I would encourage you to evaluate both sets of religious writings with the same standard. If you would like to claim a particular context for the Biblical passages, I would encourage you to look for the same in the Qur'anic passages... maybe even go down to your local Mosque and ask the Imam whether or not this passage is to apply to all Muslims at all times or if it was context specific and why or why not.

Peace to you brother,
From the Middle East
Samuel said…
Hi FTME. Long time no speak.

I have talked to Muslims (years ago) about many such controversial passages in the Quran but all I heard were rationalizations of the issue in order to put on a good face on a damning verse. I did hear them and gave them a chance, but all they did is change the meaning, and not really explain the "context."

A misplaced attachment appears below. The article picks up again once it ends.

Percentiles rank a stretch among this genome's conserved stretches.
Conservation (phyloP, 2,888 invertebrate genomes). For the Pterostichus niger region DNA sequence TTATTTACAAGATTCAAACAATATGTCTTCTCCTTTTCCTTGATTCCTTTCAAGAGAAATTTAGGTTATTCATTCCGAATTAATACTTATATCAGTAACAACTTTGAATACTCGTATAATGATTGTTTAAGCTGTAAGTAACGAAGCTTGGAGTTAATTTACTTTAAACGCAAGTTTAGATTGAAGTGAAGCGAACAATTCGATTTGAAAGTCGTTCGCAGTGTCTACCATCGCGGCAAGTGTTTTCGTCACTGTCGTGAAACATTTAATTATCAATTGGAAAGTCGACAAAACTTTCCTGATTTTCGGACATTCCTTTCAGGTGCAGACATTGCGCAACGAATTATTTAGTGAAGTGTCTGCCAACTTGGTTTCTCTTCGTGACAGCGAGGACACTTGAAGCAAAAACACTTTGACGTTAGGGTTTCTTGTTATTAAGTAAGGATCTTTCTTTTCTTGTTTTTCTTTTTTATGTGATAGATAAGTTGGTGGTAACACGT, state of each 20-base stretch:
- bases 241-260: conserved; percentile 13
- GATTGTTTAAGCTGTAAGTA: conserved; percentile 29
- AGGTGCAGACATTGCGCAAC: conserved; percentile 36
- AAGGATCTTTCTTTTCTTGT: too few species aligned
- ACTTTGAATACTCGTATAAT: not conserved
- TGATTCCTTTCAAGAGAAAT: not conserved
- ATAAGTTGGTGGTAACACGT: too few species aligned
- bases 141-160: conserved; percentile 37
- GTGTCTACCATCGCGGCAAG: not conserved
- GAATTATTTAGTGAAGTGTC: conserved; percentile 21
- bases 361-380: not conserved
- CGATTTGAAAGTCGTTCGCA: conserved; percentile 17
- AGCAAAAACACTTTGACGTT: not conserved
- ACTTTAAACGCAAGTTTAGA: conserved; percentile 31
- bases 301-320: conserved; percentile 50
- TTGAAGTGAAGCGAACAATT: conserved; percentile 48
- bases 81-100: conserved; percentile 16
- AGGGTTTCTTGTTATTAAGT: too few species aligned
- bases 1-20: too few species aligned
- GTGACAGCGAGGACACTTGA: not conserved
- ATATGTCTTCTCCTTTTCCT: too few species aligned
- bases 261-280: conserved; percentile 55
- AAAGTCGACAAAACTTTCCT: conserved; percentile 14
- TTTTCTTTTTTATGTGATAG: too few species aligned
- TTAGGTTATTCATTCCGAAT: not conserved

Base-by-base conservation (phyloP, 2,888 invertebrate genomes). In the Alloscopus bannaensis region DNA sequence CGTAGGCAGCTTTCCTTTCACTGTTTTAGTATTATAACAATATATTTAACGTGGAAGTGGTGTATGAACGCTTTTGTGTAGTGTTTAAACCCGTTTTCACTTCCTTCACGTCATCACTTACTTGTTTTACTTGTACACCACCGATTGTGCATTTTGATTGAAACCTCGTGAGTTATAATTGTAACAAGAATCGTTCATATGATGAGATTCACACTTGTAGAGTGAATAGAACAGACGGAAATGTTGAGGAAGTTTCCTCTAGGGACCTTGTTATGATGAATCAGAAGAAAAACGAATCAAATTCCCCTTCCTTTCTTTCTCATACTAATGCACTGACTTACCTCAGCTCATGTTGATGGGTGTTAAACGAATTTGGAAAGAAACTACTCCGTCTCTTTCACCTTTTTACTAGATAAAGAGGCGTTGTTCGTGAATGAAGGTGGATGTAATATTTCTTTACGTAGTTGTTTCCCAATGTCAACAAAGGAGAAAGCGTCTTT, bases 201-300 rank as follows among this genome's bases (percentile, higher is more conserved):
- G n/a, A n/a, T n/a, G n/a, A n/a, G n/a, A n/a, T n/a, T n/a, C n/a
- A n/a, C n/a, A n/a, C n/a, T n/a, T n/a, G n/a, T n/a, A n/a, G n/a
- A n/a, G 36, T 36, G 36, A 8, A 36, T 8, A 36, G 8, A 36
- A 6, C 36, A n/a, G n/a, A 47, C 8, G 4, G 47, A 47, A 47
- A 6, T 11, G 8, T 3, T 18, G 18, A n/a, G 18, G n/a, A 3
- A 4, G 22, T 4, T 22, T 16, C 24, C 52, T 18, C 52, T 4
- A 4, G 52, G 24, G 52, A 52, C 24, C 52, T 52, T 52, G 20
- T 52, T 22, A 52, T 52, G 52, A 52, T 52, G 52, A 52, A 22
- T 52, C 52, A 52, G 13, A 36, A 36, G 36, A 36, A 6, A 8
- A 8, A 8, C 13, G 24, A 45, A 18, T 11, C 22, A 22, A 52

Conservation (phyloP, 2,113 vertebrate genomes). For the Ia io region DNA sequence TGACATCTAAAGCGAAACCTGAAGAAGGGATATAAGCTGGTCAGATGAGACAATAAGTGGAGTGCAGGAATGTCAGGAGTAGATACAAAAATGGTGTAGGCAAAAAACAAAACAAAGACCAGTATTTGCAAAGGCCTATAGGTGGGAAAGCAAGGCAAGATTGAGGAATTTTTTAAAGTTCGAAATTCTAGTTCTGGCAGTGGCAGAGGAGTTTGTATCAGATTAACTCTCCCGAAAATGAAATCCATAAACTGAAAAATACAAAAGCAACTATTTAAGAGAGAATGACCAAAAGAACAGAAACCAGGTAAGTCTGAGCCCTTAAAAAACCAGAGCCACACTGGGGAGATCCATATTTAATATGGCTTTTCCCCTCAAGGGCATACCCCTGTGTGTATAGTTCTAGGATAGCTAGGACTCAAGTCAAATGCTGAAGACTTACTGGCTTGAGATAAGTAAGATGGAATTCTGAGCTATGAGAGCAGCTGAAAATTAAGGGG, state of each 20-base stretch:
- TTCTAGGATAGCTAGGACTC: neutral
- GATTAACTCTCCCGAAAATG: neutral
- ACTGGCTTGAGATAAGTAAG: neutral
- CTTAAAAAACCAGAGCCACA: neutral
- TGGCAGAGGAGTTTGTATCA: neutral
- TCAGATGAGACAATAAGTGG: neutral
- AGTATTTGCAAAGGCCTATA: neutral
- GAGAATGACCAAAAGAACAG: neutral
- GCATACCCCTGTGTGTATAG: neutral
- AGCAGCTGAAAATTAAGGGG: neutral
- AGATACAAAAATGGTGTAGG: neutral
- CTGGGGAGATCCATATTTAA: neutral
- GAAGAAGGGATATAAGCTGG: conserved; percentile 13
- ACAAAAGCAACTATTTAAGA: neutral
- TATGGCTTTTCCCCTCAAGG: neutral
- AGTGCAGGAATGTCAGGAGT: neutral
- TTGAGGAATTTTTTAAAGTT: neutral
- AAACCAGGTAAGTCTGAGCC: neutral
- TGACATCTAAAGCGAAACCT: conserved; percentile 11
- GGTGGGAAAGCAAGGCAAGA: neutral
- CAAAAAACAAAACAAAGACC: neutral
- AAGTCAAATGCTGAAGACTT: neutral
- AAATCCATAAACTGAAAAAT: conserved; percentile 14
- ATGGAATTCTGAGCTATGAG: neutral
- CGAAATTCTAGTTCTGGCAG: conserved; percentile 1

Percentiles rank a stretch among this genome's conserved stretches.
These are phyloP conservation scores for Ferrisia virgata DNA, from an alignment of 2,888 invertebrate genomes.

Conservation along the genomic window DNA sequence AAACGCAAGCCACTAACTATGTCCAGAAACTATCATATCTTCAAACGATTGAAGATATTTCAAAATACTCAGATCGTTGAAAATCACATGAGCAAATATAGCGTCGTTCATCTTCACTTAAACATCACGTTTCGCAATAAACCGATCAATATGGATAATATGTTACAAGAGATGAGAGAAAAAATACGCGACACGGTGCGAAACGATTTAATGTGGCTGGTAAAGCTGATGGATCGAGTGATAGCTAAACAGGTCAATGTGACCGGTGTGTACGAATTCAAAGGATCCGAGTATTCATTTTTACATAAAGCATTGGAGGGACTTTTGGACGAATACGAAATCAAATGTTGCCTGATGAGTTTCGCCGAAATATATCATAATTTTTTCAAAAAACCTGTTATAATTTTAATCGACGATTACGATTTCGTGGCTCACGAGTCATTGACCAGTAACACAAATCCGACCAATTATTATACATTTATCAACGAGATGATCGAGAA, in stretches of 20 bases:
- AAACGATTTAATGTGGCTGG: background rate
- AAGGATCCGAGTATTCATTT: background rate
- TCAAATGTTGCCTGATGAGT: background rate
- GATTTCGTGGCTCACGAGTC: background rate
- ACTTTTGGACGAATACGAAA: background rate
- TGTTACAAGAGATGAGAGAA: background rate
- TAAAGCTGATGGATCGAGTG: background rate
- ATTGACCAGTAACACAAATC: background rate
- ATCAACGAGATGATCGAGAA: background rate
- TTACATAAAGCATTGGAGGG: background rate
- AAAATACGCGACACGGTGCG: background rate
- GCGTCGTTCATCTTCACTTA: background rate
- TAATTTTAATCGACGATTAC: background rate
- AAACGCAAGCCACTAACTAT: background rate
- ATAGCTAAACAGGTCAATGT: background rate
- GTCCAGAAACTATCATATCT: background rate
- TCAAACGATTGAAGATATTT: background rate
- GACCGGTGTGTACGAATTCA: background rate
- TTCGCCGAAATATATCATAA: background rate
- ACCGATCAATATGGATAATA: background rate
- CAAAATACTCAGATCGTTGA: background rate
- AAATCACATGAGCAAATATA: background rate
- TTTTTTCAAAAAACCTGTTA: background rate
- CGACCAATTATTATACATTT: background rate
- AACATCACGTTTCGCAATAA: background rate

As for the point at hand, and as you probably noted above, I have in fact pointed out that the context of the Hadith verse that Abu Daoud cited does not quite lend itself to as much criticism (because of the killing of the Shepherd in that story). So I gave it its contextual due. However, the context of the Quranic verse that I cited makes no qualifications on the unbelievers. In fact, that is why most jihadist Islamists take the Quran at its word when it says about unbelievers: to "smite ye above their necks and smite all their finger-tips off them." I read the context of that verse and it makes no other qualifications. The Quran thinks in black and white terms: Believers and Unbelievers. (And 8.12 makes that distinction clear.) Going and speaking to a Muslim cleric in North America only guarantees that he will give it a "politically correct" meaning. (I've seen it many times.) It's like Yasser Arafat. When he speaks in English he says one thing, but when he goes back home and speaks Arabic, he says the opposite. Same thing with Muslim theology (esp when Westerners are listening).
Brother Samuel,

I've had a lot going on recently and have been keeping blog comments to a minimum. But could not resist on these two posts ;^)